So many projects. So many techniques. I move from knit to crochet to quilting to Zentangles to embroidery and embellishments. Why am I not crazy?
Because of the One Great Commonality: They all are done in bits and pieces.
Now with patchwork quilting, this is obvious. Embroidery and embellishments are add-ons, so they easily fit this hypothesis. Zentangles? This is a meditative doodling technique where you randomly section off a square and then fill in each with a pattern. Sort of patchwork with a pen.
Crochet? For me, it’s usually freeform. Make a bunch of pieces; arrange them in the shape you need; join them; fill in the holes with more pieces. It’s a building process, and it is similar to quilting. You can also embellish it, even with embroidery.
Knitters can also do freeform work, but my bits and pieces is more than that.
When I make a sweater, I build it. I think of the parts as I work. One neckline, one back, one -two fronts, etc. And any of these parts can be more than one piece; think color blocking.
So, my latest project shouldn’t surprise me, but it did.
I want to make some very openwork, let a breeze blow through vests. These are for those of us who really want to cover our arms in the summer. However, those of us who really want to cover our arms do not need anything to help us be warmer—not in the sunny South.
I started by looking for someone else’s pattern. I found a modular shrug by Iris Schreier in her Lacy Little Knits. Now I know ladies with big “girls” do not look good in shrugs. I also know that a bunch of triangles (as in this pattern) will not fit a curvy body. Still, I started the pattern. When I don’t really know what to do, I just do something and hope I don’t hurt myself.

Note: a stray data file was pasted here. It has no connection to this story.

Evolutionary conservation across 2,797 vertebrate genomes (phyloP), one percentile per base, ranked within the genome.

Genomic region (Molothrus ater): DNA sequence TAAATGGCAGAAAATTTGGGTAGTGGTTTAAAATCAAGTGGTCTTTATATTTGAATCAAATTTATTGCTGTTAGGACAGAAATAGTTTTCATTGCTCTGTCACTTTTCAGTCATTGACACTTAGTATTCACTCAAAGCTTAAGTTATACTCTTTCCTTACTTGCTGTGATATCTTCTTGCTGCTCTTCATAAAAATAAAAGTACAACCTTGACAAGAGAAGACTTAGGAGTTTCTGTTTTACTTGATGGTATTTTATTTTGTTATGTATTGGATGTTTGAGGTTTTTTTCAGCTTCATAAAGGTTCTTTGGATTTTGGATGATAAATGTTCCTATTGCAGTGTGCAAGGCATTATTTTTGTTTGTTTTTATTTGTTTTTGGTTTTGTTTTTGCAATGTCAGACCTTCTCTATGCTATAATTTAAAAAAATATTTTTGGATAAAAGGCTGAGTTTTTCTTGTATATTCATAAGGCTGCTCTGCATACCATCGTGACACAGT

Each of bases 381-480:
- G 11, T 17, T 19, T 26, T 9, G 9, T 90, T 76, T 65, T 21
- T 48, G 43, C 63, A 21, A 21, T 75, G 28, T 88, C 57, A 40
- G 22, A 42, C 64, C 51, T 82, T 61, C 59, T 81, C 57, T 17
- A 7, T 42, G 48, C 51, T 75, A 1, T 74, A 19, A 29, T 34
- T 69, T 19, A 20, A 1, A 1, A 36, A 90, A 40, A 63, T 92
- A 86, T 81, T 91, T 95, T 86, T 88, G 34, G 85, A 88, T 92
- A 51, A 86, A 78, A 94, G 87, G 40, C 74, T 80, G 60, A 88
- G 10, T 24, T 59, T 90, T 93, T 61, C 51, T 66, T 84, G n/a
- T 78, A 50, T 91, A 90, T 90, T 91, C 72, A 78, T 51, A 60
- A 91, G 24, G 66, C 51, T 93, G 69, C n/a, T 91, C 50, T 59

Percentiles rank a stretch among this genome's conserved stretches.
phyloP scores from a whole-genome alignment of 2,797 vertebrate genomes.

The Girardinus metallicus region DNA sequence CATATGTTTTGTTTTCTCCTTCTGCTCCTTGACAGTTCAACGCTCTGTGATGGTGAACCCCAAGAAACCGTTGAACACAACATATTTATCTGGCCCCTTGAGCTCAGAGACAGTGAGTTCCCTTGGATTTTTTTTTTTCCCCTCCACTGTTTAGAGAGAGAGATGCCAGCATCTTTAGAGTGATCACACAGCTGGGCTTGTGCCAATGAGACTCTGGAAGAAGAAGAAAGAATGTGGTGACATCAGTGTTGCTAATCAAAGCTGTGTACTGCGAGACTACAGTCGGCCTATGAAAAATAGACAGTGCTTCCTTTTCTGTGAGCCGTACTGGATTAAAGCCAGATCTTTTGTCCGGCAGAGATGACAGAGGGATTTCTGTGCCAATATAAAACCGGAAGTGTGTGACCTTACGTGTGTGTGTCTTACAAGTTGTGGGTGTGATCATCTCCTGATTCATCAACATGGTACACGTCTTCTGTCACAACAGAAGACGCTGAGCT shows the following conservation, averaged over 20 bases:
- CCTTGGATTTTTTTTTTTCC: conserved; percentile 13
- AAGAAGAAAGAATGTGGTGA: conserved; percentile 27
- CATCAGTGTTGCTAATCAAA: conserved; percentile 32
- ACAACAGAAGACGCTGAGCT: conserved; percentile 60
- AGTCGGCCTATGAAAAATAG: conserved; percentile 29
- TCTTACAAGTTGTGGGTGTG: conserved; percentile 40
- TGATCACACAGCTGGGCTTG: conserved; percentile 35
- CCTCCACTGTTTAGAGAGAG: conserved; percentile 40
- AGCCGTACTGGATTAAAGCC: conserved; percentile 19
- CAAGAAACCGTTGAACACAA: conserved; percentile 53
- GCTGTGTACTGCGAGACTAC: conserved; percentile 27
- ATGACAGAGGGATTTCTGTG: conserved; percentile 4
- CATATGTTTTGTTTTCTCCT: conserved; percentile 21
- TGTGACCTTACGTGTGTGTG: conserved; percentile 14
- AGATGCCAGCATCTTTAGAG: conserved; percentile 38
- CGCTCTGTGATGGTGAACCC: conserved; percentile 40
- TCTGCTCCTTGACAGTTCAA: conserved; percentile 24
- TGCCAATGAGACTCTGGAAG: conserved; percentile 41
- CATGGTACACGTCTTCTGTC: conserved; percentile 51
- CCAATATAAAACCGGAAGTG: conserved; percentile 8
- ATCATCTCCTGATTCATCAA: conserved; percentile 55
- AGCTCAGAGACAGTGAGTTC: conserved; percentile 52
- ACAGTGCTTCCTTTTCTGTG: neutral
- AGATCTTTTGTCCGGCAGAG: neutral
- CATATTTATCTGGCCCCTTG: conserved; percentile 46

A fluttery point. If I put it across my shoulder, the pointy end draped down my arm and covered the wobbly bits. The straight section of the triangle that was knit to build height looked like an underarm seam. Hmmmmmmmmmm.
I knit another one.
Then I knit a rectangle to join them and named it “Back.” I just guessed at a size. If it is too wide, I’ll gather it. Summer vests need to be roomy to let in the cool air. I basted them together and tried it on.
Then I drew. I needed to discover what shapes would be necessary to make the other parts of the vest. I didn’t bind off anything. Just cut the yarn 6 inches long and added waste yarn to hold the stitches. Makes it easier to add on (or take out) to continue.
I like V necks and the “sleeve” has some sloped sides to accommodate, so I lay out a triangle for the bodice. I proceeded confidently even though I had no idea what I was doing. Sometimes confidence is rewarded. I measured gauge and computed how many sts I needed. Five rows in, I knew I was wrong, so I pulled out and cast on a larger number. I did the increases every four rows because that usually works, and it did. When it was long enough, I stopped knitting.
Basted it to the shoulder and sleeve and tried it on. This is crucial. You have to temporarily assemble and try on in order to really know what you have. Measurements lie.
I know I need some extra inches in the underarm so I continued the back with a cast on of 6 sts at the end of the next two rows. I chose 6 because of gauge and trying not to screw up the st pattern. If it isn’t enough, I’ll know when I try it on before I start the fronts. I’ll just add more there.
I’m a little worried about the pointy sleeves. I can use a ribbon and cinch them up for a frill effect.
This is it so far. How will I finish the back? Fronts? Sleeves? etc.
No idea, but I’ll let you know when I do. And you thought designing was hard.